I just read yet another recycling of the old myth of how some esoteric programming language (often Lisp or Haskell) is the secret weapon that allowed a team to outperform expectations by an order of magnitude. Paul Graham has strongly encouraged this myth (see Beating the Averages), but it has been circulating for ages. It is totally false. Worse, it reinforces the intellectual elitism that is the bane of our field.
The objective evidence we have is that the differences in programming performance are almost entirely due to the individual cognitive differences of programmers. It doesn’t matter what language a great programmer uses – they will still be an order of magnitude more productive than an average programmer, also regardless of what that programmer uses.
The anecdotal benefits of esoteric languages are a selection effect. Here is a common scenario. Lots of really smart programmers think they are too good to waste their talents doing mere application programming. But they also love esoteric languages that show off how smart they are. So you can get them to do application programming by letting them use their beloved smarty-pants languages. Presto, amazing results. But the ubermensch aren’t about to stoop to maintenance programming. Once the fun development is done, they are gone. When you bring in professional programmers to take care of things, they are dumbfounded by the towering monument to mental masturbation. The system gets thrown out and rewritten in a normal programming language using normal techniques that normal people understand. The super programmers blame it on the stupidity of the new hires, further confirming their sense of superiority.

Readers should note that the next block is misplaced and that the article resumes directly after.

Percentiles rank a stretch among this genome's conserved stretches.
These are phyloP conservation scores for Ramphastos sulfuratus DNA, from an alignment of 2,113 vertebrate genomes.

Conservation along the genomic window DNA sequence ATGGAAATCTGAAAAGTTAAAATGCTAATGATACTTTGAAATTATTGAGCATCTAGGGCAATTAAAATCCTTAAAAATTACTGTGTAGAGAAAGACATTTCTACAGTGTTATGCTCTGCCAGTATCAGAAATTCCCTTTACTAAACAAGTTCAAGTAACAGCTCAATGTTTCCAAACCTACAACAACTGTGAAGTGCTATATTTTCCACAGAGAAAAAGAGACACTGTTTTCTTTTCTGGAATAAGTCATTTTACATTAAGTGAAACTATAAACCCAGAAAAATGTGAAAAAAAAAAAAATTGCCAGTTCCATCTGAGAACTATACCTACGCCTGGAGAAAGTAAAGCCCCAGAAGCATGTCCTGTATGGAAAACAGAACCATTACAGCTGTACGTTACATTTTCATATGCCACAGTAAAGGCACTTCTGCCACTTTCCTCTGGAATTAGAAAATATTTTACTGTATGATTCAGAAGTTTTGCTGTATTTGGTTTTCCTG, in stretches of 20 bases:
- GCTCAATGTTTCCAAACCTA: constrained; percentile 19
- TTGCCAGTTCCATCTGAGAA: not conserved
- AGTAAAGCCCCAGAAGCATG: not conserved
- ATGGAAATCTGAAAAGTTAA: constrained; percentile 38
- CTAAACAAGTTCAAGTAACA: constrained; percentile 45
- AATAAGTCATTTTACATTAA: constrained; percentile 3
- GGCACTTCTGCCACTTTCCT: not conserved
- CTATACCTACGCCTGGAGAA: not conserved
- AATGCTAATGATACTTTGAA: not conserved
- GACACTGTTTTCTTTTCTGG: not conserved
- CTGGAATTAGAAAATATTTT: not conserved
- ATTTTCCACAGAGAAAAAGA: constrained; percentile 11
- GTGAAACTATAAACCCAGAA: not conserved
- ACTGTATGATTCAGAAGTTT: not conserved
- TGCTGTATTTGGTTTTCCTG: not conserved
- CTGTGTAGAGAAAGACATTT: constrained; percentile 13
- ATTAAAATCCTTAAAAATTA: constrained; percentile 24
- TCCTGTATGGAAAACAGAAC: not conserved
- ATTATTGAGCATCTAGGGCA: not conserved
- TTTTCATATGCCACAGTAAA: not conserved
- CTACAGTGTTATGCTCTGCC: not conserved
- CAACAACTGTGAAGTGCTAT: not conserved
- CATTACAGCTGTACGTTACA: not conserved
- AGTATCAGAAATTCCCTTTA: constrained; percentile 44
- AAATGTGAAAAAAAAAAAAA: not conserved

There are no super programming languages, only super programmers. And they tend to be super jerks. I should know – I used to be one. What would really make a programming language be super powered is the ability to be used by normal people.
P.S. I seem to have hit a nerve with this! Methinks they doth protest too much. I responded to some points in this comment. The final paragraph bears repeating:
These kinds of claims are just thinly veiled bragging about how smart Lisp/Haskell programmers are. I actually agree that they are smarter. But ascribing it to the language is a form of tribalism: our language (country/race/sports team) is better than yours, so we are better than you. Language tribalism is a pernicious affliction on our profession and our art. Grow up, everyone.
P.P.S. I guess I was a little intemperate, and got it back ten-fold. Publicly calling out cherished myths and immature behavior is not going to win me many converts. I also probably overstated the science, which is old and ambiguous. Still, my experience is that when people talk about how great their language is, they are really talking about how great it makes them feel. That’s fine, programmers should use the language that makes them happy, and being happy could very well make them more productive. But programmers who dislike the language will probably be equally disadvantaged. And in any case, the effects are small compared to the differences between programmers. But it does raise some interesting questions: what are the factors that make languages more amenable to programmers? Can we identify specific cognitive styles or personality types and map them to specific language design decisions?
I am re-opening comments, so long as the discussion remains reasonable.